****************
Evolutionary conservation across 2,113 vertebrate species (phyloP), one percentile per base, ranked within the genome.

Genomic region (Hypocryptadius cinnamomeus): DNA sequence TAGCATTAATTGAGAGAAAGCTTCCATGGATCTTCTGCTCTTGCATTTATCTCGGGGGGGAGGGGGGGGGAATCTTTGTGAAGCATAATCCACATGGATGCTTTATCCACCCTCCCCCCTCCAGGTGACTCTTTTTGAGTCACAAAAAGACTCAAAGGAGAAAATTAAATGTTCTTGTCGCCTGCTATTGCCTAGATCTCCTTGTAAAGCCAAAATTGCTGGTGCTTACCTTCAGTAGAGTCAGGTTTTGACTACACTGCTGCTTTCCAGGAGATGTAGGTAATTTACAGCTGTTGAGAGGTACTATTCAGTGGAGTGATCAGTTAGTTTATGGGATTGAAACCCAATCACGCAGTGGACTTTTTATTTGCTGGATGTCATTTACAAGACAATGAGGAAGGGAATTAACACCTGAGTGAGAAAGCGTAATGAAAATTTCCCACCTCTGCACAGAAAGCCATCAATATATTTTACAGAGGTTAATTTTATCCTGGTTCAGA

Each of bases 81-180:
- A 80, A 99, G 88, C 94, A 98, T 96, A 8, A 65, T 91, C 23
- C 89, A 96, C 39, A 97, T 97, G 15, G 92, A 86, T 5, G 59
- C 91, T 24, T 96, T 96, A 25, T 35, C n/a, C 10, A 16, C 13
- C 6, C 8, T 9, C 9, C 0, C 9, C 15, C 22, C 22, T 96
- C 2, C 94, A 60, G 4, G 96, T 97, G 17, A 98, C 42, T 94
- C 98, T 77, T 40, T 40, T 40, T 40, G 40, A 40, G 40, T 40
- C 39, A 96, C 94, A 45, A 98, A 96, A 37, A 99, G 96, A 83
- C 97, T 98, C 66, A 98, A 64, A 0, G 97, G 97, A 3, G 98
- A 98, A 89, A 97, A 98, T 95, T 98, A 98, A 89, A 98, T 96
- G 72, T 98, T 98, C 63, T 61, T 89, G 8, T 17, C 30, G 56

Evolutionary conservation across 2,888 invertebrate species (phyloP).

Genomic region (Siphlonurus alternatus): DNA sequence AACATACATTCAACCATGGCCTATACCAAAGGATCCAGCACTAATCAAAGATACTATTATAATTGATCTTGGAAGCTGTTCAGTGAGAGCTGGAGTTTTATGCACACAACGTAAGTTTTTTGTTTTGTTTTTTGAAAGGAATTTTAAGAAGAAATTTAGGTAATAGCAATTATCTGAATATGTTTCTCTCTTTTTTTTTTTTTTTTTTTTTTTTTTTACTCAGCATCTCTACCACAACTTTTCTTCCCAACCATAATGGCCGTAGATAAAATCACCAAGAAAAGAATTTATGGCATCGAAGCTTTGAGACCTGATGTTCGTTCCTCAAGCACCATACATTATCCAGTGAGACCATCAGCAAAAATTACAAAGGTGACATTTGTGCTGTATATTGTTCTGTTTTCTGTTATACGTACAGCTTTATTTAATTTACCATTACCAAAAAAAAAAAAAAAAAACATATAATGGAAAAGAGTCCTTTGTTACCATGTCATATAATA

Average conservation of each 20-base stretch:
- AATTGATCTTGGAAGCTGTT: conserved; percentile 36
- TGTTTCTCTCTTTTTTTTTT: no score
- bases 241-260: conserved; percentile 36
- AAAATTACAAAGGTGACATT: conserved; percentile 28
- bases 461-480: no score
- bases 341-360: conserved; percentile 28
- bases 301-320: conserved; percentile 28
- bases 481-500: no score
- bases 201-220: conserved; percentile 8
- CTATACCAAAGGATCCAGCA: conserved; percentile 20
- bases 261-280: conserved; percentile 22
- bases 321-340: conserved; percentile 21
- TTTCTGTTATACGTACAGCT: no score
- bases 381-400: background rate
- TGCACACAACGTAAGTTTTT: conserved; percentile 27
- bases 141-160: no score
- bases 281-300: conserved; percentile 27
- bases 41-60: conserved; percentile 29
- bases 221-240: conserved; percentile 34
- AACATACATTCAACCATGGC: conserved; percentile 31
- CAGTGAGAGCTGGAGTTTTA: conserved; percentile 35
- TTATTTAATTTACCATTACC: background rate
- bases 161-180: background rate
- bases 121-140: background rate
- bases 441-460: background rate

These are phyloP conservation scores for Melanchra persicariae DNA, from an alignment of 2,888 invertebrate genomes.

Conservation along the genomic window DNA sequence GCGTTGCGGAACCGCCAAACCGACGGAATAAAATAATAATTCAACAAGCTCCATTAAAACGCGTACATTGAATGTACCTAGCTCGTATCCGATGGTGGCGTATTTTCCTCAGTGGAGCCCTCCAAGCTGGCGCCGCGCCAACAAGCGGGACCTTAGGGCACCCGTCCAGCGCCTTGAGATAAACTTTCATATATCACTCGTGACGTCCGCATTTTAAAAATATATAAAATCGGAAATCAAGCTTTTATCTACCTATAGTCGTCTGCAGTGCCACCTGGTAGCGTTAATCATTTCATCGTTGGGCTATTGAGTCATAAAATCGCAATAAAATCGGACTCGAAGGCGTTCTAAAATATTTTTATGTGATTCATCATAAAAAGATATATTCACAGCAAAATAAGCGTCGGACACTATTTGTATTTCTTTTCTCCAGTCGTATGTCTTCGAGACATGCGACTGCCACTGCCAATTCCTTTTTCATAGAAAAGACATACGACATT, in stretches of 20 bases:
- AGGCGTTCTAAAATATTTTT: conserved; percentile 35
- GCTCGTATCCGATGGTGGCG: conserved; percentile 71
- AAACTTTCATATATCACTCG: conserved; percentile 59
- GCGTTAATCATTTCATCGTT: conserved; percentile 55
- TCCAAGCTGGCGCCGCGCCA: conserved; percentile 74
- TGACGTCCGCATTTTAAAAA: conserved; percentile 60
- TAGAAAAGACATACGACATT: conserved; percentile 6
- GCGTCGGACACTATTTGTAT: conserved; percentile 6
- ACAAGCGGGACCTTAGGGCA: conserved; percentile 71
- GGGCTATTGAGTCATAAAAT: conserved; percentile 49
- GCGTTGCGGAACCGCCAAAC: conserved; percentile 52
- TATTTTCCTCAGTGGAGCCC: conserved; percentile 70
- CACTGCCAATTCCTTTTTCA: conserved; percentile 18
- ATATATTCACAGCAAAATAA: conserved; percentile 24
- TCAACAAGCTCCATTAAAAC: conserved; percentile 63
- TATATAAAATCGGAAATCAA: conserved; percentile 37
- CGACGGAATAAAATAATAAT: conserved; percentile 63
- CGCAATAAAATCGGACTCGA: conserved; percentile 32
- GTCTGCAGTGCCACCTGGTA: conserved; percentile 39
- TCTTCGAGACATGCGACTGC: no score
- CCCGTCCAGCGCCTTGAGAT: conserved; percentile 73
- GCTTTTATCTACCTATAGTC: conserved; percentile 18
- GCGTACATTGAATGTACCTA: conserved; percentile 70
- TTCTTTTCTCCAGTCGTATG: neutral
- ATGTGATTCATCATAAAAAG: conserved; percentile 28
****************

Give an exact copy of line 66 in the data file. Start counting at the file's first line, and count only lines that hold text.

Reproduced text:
- GCGTACATTGAATGTACCTA: conserved; percentile 70